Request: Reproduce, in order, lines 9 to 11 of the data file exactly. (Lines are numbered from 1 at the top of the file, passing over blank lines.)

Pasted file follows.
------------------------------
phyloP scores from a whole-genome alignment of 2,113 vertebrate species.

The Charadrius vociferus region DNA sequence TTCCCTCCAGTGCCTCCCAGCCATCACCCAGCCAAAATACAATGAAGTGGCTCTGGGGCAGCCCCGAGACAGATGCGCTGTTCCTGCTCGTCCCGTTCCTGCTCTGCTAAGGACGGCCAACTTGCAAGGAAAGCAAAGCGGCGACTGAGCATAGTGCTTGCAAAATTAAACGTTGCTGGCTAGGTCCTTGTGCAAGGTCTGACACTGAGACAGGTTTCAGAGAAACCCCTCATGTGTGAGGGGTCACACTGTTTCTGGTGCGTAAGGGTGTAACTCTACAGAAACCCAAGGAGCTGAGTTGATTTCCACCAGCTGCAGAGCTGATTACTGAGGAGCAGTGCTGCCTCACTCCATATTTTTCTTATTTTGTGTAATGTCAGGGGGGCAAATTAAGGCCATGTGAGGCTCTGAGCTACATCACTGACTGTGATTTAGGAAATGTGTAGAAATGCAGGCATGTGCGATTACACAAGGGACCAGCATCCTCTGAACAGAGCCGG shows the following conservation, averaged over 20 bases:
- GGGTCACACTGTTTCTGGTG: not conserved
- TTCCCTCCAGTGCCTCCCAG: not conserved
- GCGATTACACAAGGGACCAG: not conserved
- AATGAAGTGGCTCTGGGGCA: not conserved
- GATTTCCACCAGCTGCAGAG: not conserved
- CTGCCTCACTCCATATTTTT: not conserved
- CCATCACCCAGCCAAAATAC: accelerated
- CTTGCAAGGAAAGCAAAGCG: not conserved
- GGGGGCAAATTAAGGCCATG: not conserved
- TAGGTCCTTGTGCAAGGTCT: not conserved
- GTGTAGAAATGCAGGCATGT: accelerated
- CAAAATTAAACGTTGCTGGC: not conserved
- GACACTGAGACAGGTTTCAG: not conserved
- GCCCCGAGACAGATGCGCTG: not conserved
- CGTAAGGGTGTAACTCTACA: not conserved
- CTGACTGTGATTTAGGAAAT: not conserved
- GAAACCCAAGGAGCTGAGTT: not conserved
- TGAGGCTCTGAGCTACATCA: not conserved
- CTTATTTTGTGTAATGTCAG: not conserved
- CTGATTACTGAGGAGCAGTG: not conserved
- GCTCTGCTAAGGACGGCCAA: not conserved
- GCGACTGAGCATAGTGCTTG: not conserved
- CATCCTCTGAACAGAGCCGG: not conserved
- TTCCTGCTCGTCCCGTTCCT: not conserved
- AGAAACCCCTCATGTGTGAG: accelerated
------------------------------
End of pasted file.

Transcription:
- CCATCACCCAGCCAAAATAC: accelerated
- CTTGCAAGGAAAGCAAAGCG: not conserved
- GGGGGCAAATTAAGGCCATG: not conserved